Brazil - where the tournament was being held - struggled with civil uproar, as the country's authorities spend hundreds of millions of pounds on white elephant stadiums as her countrymen starved in favellas and the economy collapsed.
The host team held up under the weight of overwhelming public pressure, until the semi-final against Germany, when 14 highly-paid, skilful professionals encompassing the Brazillian team capitulated and were crushed 7-1 by their whirring, oiled Teutonic masters - an incredible, victimless, slow-motion car-crash the likes of which may never be seen again.
The Germans, of course, went on to beat Argentina, and Lionel Messi, in the final, 1-0 in extra time.
Pitbull was the sound. Yes, Pitbull.
More than three billion people will watch at least some of this year's world cup.
Football the Product is dumb. It's stupid, pointless, wholly inconsequential.
It's poisoned by greed and corruption, transmogriphied from a working-class game to one where the best players are bought and sold for sums equal to some small countries' GDPs; a sport where grand historic clubs are bought and sold as playthings by oil oligarchs and sovereign wealth funds; full of prima donnas and egos large enough to have their own gravitational field.
Russia is hosting this year's World Cup. Qatar - yes, Qatar - will host the next one.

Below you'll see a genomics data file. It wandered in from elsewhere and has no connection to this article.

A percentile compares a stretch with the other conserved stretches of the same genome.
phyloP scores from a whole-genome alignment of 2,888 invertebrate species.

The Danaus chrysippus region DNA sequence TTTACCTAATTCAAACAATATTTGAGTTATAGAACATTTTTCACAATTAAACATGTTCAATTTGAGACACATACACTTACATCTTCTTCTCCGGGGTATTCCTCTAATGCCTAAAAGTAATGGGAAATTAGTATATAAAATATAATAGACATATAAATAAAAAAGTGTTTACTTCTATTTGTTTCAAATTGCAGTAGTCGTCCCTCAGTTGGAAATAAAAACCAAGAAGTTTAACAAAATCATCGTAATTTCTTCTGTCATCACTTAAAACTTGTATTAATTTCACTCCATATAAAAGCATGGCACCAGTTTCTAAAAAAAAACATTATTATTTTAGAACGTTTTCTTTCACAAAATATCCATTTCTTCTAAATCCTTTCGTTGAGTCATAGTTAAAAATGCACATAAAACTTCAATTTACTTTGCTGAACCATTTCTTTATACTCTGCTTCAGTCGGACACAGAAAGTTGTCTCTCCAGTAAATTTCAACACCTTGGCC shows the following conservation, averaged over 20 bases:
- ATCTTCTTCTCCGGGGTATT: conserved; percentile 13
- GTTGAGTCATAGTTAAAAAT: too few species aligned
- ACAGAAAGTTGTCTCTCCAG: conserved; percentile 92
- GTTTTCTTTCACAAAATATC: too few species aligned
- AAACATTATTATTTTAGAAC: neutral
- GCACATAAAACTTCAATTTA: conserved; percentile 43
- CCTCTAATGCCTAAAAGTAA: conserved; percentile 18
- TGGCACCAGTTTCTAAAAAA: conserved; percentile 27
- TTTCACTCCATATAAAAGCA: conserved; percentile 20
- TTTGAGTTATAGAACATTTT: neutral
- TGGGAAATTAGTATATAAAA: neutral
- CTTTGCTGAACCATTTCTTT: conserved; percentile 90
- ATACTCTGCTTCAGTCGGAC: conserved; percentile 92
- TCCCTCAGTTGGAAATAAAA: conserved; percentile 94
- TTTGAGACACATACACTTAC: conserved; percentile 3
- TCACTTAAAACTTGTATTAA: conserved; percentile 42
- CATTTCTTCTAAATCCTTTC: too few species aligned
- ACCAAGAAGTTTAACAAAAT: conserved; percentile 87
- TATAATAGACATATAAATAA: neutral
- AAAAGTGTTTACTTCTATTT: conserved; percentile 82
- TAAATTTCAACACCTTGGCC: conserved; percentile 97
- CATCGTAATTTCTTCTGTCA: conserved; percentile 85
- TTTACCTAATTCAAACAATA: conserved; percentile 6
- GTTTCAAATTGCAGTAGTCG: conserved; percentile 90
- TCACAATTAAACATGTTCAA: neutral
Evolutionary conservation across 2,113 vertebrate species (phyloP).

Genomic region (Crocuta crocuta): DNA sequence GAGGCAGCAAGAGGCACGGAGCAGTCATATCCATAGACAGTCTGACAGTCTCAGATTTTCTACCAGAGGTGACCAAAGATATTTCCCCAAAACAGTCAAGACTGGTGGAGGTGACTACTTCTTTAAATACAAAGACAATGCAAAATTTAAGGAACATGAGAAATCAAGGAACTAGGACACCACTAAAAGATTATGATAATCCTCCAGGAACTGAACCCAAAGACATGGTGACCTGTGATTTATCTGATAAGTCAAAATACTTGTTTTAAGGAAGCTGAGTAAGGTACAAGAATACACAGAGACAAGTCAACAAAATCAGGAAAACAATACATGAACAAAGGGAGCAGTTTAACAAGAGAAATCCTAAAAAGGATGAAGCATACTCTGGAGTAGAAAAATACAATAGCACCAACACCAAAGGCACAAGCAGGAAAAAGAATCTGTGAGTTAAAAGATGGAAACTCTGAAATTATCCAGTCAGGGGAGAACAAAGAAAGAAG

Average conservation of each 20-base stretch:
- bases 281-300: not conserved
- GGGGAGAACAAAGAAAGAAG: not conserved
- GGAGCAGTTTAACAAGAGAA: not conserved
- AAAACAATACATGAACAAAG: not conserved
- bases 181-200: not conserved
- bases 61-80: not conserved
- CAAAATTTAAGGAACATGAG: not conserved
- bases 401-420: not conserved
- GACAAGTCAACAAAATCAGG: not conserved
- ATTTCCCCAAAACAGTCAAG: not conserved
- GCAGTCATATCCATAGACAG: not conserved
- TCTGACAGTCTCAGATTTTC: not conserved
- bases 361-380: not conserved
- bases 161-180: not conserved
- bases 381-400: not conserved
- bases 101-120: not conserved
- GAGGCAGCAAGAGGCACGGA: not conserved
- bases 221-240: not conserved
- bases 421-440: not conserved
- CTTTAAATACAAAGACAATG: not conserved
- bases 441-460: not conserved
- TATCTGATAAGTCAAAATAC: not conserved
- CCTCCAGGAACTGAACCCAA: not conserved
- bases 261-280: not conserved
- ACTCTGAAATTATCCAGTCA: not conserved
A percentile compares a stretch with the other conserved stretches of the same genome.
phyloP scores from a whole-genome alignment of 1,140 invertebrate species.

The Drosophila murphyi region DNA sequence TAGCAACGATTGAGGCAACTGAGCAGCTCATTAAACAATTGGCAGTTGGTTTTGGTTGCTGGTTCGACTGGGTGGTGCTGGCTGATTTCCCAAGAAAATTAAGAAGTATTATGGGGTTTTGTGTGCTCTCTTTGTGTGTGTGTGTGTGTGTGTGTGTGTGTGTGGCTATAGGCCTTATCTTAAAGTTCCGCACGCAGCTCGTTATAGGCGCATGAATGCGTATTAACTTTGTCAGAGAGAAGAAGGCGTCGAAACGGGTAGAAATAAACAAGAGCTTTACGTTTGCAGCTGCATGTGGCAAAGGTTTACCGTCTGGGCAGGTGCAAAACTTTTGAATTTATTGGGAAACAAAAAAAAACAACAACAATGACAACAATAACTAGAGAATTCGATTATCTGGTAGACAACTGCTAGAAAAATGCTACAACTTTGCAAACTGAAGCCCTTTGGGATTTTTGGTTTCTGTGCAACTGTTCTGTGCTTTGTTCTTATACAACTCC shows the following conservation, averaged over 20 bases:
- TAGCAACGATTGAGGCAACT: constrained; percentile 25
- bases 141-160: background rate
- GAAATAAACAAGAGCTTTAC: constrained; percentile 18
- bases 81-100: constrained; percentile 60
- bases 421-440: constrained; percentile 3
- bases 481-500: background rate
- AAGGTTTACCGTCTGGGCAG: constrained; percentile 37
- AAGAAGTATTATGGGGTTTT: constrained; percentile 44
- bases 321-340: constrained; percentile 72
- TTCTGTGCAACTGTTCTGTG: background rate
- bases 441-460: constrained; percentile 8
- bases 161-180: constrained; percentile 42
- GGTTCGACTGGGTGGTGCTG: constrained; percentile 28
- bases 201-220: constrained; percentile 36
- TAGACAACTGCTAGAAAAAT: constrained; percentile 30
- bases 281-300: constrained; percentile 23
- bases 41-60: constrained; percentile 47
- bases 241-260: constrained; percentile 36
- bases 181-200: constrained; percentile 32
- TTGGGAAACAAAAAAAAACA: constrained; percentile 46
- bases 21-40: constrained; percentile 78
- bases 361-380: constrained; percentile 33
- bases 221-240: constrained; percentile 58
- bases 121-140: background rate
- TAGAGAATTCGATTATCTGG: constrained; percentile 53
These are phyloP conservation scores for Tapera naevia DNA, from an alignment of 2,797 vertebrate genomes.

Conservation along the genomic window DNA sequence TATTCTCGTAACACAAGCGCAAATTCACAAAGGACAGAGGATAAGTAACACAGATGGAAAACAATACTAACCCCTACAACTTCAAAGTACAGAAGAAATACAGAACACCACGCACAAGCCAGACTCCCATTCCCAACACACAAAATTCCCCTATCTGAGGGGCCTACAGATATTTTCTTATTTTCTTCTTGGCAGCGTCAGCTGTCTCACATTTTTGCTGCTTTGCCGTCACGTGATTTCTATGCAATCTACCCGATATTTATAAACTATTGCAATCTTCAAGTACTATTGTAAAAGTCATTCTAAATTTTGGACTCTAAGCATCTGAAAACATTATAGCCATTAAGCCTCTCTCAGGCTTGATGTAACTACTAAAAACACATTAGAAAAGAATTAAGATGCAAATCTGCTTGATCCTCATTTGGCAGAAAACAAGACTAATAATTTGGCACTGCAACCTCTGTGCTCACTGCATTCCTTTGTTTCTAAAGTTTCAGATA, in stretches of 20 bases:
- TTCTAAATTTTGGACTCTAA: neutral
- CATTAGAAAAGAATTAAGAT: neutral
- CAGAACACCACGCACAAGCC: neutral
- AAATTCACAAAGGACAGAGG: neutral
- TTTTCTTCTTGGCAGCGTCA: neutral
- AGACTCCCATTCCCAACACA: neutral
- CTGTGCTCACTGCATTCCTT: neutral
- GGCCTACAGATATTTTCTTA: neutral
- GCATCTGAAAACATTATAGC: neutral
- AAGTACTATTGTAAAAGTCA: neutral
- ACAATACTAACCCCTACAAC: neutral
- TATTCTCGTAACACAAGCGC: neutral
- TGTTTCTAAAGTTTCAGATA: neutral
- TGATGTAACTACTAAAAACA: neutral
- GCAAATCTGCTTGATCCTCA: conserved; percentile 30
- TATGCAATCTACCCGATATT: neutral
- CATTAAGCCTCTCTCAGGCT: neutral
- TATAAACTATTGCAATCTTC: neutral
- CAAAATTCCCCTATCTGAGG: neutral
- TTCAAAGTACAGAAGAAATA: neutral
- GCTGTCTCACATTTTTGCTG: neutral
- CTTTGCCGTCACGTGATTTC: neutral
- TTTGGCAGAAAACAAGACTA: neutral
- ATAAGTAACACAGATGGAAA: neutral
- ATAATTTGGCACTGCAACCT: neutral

But despite all this, for us religious faithful, it's a major life event - a way of separating your life out, like distance markers on the long road of life.
And Football the Game ... well, Football the Game is beauty.
Football is a beautiful game, the beautiful game.
At its highest aspiration the sport is near-pure skill: all angles and rhythm, flow and ebb, anticipation and the interpretation of space and time.
Most tournaments don't age well. You look back at them with retrospect and, barring the moments of High Drama, they're plodding, predictable, underwhelming ... full of bore draws and broken dreams, often with an utterly predictable winner.
But in the moment - and in the moment before the moment, which is where we are now - NOTHING can beat the excitement, the expectation, the feverish excitement.
The feeling of anticipation; of the unknown; of a bunch of athletes, playing at the highest level of the world's most competitive sport, preparing to unleash their skills, and the knowledge that - for the next month, anyway - anything is possible.
Bring on Friday.